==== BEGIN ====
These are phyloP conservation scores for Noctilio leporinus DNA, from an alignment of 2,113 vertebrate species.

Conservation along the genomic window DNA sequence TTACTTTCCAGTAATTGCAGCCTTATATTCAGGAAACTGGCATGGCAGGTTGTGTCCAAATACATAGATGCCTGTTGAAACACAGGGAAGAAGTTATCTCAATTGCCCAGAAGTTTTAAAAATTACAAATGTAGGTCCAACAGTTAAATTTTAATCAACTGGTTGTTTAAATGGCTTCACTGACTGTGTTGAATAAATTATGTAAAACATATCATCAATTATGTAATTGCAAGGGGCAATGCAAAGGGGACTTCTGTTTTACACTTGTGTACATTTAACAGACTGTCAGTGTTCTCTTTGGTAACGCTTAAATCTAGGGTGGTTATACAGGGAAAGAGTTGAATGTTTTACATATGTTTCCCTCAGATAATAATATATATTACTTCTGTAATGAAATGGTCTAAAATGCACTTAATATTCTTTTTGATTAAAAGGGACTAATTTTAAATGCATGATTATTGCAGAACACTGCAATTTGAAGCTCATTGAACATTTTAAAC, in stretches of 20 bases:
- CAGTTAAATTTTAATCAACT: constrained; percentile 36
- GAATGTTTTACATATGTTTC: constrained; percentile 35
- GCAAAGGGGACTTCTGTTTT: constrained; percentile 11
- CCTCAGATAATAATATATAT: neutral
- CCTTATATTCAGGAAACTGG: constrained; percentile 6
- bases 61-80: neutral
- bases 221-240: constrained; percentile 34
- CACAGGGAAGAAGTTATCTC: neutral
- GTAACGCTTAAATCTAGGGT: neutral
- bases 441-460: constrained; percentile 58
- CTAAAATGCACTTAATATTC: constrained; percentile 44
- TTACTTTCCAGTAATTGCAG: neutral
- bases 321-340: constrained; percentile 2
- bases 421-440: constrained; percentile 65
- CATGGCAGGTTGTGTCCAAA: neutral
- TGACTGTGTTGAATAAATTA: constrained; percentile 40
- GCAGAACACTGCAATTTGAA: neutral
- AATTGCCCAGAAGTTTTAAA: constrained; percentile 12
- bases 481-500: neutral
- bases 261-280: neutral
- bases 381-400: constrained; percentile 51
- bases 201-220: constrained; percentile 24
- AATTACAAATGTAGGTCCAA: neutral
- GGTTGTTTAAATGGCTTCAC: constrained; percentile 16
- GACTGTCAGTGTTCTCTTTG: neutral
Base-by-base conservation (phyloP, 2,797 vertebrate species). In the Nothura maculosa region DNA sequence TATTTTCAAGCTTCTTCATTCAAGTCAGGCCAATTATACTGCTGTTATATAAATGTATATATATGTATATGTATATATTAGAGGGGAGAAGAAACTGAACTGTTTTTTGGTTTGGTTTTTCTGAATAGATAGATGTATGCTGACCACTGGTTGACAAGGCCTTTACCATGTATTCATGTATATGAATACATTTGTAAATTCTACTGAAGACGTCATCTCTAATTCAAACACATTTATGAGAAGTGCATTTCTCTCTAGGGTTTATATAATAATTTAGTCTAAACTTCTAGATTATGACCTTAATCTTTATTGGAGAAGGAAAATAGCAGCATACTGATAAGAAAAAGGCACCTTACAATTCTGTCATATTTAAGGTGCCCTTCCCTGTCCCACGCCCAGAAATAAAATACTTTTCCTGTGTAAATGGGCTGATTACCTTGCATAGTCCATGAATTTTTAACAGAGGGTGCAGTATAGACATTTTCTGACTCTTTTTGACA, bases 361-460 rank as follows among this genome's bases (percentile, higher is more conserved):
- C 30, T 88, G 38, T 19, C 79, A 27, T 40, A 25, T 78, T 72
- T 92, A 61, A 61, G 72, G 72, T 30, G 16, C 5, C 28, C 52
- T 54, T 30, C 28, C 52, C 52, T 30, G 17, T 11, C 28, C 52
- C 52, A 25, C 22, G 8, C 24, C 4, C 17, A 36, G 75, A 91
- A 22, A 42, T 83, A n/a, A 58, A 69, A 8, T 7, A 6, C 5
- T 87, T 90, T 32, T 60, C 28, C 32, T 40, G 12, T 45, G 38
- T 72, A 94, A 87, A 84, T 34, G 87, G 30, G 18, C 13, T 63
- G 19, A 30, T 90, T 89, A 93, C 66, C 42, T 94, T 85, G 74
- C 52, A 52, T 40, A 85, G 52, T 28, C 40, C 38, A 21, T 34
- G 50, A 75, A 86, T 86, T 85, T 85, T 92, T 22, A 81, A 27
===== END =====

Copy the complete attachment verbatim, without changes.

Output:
These are phyloP conservation scores for Noctilio leporinus DNA, from an alignment of 2,113 vertebrate species.

Conservation along the genomic window DNA sequence TTACTTTCCAGTAATTGCAGCCTTATATTCAGGAAACTGGCATGGCAGGTTGTGTCCAAATACATAGATGCCTGTTGAAACACAGGGAAGAAGTTATCTCAATTGCCCAGAAGTTTTAAAAATTACAAATGTAGGTCCAACAGTTAAATTTTAATCAACTGGTTGTTTAAATGGCTTCACTGACTGTGTTGAATAAATTATGTAAAACATATCATCAATTATGTAATTGCAAGGGGCAATGCAAAGGGGACTTCTGTTTTACACTTGTGTACATTTAACAGACTGTCAGTGTTCTCTTTGGTAACGCTTAAATCTAGGGTGGTTATACAGGGAAAGAGTTGAATGTTTTACATATGTTTCCCTCAGATAATAATATATATTACTTCTGTAATGAAATGGTCTAAAATGCACTTAATATTCTTTTTGATTAAAAGGGACTAATTTTAAATGCATGATTATTGCAGAACACTGCAATTTGAAGCTCATTGAACATTTTAAAC, in stretches of 20 bases:
- CAGTTAAATTTTAATCAACT: constrained; percentile 36
- GAATGTTTTACATATGTTTC: constrained; percentile 35
- GCAAAGGGGACTTCTGTTTT: constrained; percentile 11
- CCTCAGATAATAATATATAT: neutral
- CCTTATATTCAGGAAACTGG: constrained; percentile 6
- bases 61-80: neutral
- bases 221-240: constrained; percentile 34
- CACAGGGAAGAAGTTATCTC: neutral
- GTAACGCTTAAATCTAGGGT: neutral
- bases 441-460: constrained; percentile 58
- CTAAAATGCACTTAATATTC: constrained; percentile 44
- TTACTTTCCAGTAATTGCAG: neutral
- bases 321-340: constrained; percentile 2
- bases 421-440: constrained; percentile 65
- CATGGCAGGTTGTGTCCAAA: neutral
- TGACTGTGTTGAATAAATTA: constrained; percentile 40
- GCAGAACACTGCAATTTGAA: neutral
- AATTGCCCAGAAGTTTTAAA: constrained; percentile 12
- bases 481-500: neutral
- bases 261-280: neutral
- bases 381-400: constrained; percentile 51
- bases 201-220: constrained; percentile 24
- AATTACAAATGTAGGTCCAA: neutral
- GGTTGTTTAAATGGCTTCAC: constrained; percentile 16
- GACTGTCAGTGTTCTCTTTG: neutral
Base-by-base conservation (phyloP, 2,797 vertebrate species). In the Nothura maculosa region DNA sequence TATTTTCAAGCTTCTTCATTCAAGTCAGGCCAATTATACTGCTGTTATATAAATGTATATATATGTATATGTATATATTAGAGGGGAGAAGAAACTGAACTGTTTTTTGGTTTGGTTTTTCTGAATAGATAGATGTATGCTGACCACTGGTTGACAAGGCCTTTACCATGTATTCATGTATATGAATACATTTGTAAATTCTACTGAAGACGTCATCTCTAATTCAAACACATTTATGAGAAGTGCATTTCTCTCTAGGGTTTATATAATAATTTAGTCTAAACTTCTAGATTATGACCTTAATCTTTATTGGAGAAGGAAAATAGCAGCATACTGATAAGAAAAAGGCACCTTACAATTCTGTCATATTTAAGGTGCCCTTCCCTGTCCCACGCCCAGAAATAAAATACTTTTCCTGTGTAAATGGGCTGATTACCTTGCATAGTCCATGAATTTTTAACAGAGGGTGCAGTATAGACATTTTCTGACTCTTTTTGACA, bases 361-460 rank as follows among this genome's bases (percentile, higher is more conserved):
- C 30, T 88, G 38, T 19, C 79, A 27, T 40, A 25, T 78, T 72
- T 92, A 61, A 61, G 72, G 72, T 30, G 16, C 5, C 28, C 52
- T 54, T 30, C 28, C 52, C 52, T 30, G 17, T 11, C 28, C 52
- C 52, A 25, C 22, G 8, C 24, C 4, C 17, A 36, G 75, A 91
- A 22, A 42, T 83, A n/a, A 58, A 69, A 8, T 7, A 6, C 5
- T 87, T 90, T 32, T 60, C 28, C 32, T 40, G 12, T 45, G 38
- T 72, A 94, A 87, A 84, T 34, G 87, G 30, G 18, C 13, T 63
- G 19, A 30, T 90, T 89, A 93, C 66, C 42, T 94, T 85, G 74
- C 52, A 52, T 40, A 85, G 52, T 28, C 40, C 38, A 21, T 34
- G 50, A 75, A 86, T 86, T 85, T 85, T 92, T 22, A 81, A 27